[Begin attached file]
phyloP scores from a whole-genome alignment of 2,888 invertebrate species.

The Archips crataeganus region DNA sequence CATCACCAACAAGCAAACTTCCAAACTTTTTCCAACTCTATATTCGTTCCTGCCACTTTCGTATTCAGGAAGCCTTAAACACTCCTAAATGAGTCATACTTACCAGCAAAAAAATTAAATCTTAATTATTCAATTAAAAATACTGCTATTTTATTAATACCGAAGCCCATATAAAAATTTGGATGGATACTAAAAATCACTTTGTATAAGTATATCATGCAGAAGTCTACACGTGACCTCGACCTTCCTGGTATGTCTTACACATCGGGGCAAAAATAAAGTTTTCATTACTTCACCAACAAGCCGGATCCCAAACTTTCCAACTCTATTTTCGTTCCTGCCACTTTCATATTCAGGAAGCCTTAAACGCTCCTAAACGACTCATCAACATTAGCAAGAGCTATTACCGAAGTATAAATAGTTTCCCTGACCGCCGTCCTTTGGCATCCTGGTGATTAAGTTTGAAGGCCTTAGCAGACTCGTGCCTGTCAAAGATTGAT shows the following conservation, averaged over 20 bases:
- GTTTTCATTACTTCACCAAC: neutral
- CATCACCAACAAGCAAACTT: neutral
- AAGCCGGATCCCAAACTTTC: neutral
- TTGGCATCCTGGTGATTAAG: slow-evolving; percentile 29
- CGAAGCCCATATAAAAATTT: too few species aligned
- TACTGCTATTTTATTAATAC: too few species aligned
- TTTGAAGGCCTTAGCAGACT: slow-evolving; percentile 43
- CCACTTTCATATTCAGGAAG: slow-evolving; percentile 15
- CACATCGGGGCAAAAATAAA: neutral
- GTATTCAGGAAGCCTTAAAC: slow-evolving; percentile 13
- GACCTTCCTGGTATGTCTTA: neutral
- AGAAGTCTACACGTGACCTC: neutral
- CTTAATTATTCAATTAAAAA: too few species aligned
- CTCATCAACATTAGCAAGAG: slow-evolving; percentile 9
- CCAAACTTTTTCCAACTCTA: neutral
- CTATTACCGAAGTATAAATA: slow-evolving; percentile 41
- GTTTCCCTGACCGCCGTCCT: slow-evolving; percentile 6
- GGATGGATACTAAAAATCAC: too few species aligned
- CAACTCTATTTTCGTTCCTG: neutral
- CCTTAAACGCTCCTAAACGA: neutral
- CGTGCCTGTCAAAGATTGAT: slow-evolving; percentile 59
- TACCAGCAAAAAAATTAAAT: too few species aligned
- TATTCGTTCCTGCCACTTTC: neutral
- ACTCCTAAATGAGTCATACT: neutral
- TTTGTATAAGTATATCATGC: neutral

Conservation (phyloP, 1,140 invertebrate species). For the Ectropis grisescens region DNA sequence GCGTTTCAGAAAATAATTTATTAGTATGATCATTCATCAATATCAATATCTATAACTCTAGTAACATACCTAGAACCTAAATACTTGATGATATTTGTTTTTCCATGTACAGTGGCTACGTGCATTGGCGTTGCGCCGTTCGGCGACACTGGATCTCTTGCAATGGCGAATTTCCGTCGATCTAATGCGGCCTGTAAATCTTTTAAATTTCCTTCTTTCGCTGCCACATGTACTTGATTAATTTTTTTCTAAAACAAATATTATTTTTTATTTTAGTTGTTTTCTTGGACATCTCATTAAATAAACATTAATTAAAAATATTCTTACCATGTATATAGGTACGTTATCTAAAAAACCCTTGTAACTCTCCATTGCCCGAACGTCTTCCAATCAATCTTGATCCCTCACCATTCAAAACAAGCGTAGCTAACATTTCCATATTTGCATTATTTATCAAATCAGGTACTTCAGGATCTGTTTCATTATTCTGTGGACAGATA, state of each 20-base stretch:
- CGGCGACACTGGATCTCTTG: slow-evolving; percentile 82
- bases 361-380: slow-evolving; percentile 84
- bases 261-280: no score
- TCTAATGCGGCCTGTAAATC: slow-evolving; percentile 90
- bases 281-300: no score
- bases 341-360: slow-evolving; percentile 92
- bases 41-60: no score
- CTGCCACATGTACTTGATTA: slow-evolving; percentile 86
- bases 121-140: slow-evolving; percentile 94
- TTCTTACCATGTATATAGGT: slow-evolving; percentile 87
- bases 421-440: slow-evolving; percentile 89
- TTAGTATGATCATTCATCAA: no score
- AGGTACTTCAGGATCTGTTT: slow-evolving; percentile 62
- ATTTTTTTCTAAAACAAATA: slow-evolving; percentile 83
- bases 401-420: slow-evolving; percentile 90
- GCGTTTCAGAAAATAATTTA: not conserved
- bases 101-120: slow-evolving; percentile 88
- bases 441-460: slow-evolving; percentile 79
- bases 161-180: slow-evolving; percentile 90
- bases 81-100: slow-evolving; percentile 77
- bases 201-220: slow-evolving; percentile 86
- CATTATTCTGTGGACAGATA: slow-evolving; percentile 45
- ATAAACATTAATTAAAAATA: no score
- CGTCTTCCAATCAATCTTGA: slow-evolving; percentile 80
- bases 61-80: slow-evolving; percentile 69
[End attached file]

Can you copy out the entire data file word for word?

phyloP scores from a whole-genome alignment of 2,888 invertebrate species.

The Archips crataeganus region DNA sequence CATCACCAACAAGCAAACTTCCAAACTTTTTCCAACTCTATATTCGTTCCTGCCACTTTCGTATTCAGGAAGCCTTAAACACTCCTAAATGAGTCATACTTACCAGCAAAAAAATTAAATCTTAATTATTCAATTAAAAATACTGCTATTTTATTAATACCGAAGCCCATATAAAAATTTGGATGGATACTAAAAATCACTTTGTATAAGTATATCATGCAGAAGTCTACACGTGACCTCGACCTTCCTGGTATGTCTTACACATCGGGGCAAAAATAAAGTTTTCATTACTTCACCAACAAGCCGGATCCCAAACTTTCCAACTCTATTTTCGTTCCTGCCACTTTCATATTCAGGAAGCCTTAAACGCTCCTAAACGACTCATCAACATTAGCAAGAGCTATTACCGAAGTATAAATAGTTTCCCTGACCGCCGTCCTTTGGCATCCTGGTGATTAAGTTTGAAGGCCTTAGCAGACTCGTGCCTGTCAAAGATTGAT shows the following conservation, averaged over 20 bases:
- GTTTTCATTACTTCACCAAC: neutral
- CATCACCAACAAGCAAACTT: neutral
- AAGCCGGATCCCAAACTTTC: neutral
- TTGGCATCCTGGTGATTAAG: slow-evolving; percentile 29
- CGAAGCCCATATAAAAATTT: too few species aligned
- TACTGCTATTTTATTAATAC: too few species aligned
- TTTGAAGGCCTTAGCAGACT: slow-evolving; percentile 43
- CCACTTTCATATTCAGGAAG: slow-evolving; percentile 15
- CACATCGGGGCAAAAATAAA: neutral
- GTATTCAGGAAGCCTTAAAC: slow-evolving; percentile 13
- GACCTTCCTGGTATGTCTTA: neutral
- AGAAGTCTACACGTGACCTC: neutral
- CTTAATTATTCAATTAAAAA: too few species aligned
- CTCATCAACATTAGCAAGAG: slow-evolving; percentile 9
- CCAAACTTTTTCCAACTCTA: neutral
- CTATTACCGAAGTATAAATA: slow-evolving; percentile 41
- GTTTCCCTGACCGCCGTCCT: slow-evolving; percentile 6
- GGATGGATACTAAAAATCAC: too few species aligned
- CAACTCTATTTTCGTTCCTG: neutral
- CCTTAAACGCTCCTAAACGA: neutral
- CGTGCCTGTCAAAGATTGAT: slow-evolving; percentile 59
- TACCAGCAAAAAAATTAAAT: too few species aligned
- TATTCGTTCCTGCCACTTTC: neutral
- ACTCCTAAATGAGTCATACT: neutral
- TTTGTATAAGTATATCATGC: neutral

Conservation (phyloP, 1,140 invertebrate species). For the Ectropis grisescens region DNA sequence GCGTTTCAGAAAATAATTTATTAGTATGATCATTCATCAATATCAATATCTATAACTCTAGTAACATACCTAGAACCTAAATACTTGATGATATTTGTTTTTCCATGTACAGTGGCTACGTGCATTGGCGTTGCGCCGTTCGGCGACACTGGATCTCTTGCAATGGCGAATTTCCGTCGATCTAATGCGGCCTGTAAATCTTTTAAATTTCCTTCTTTCGCTGCCACATGTACTTGATTAATTTTTTTCTAAAACAAATATTATTTTTTATTTTAGTTGTTTTCTTGGACATCTCATTAAATAAACATTAATTAAAAATATTCTTACCATGTATATAGGTACGTTATCTAAAAAACCCTTGTAACTCTCCATTGCCCGAACGTCTTCCAATCAATCTTGATCCCTCACCATTCAAAACAAGCGTAGCTAACATTTCCATATTTGCATTATTTATCAAATCAGGTACTTCAGGATCTGTTTCATTATTCTGTGGACAGATA, state of each 20-base stretch:
- CGGCGACACTGGATCTCTTG: slow-evolving; percentile 82
- bases 361-380: slow-evolving; percentile 84
- bases 261-280: no score
- TCTAATGCGGCCTGTAAATC: slow-evolving; percentile 90
- bases 281-300: no score
- bases 341-360: slow-evolving; percentile 92
- bases 41-60: no score
- CTGCCACATGTACTTGATTA: slow-evolving; percentile 86
- bases 121-140: slow-evolving; percentile 94
- TTCTTACCATGTATATAGGT: slow-evolving; percentile 87
- bases 421-440: slow-evolving; percentile 89
- TTAGTATGATCATTCATCAA: no score
- AGGTACTTCAGGATCTGTTT: slow-evolving; percentile 62
- ATTTTTTTCTAAAACAAATA: slow-evolving; percentile 83
- bases 401-420: slow-evolving; percentile 90
- GCGTTTCAGAAAATAATTTA: not conserved
- bases 101-120: slow-evolving; percentile 88
- bases 441-460: slow-evolving; percentile 79
- bases 161-180: slow-evolving; percentile 90
- bases 81-100: slow-evolving; percentile 77
- bases 201-220: slow-evolving; percentile 86
- CATTATTCTGTGGACAGATA: slow-evolving; percentile 45
- ATAAACATTAATTAAAAATA: no score
- CGTCTTCCAATCAATCTTGA: slow-evolving; percentile 80
- bases 61-80: slow-evolving; percentile 69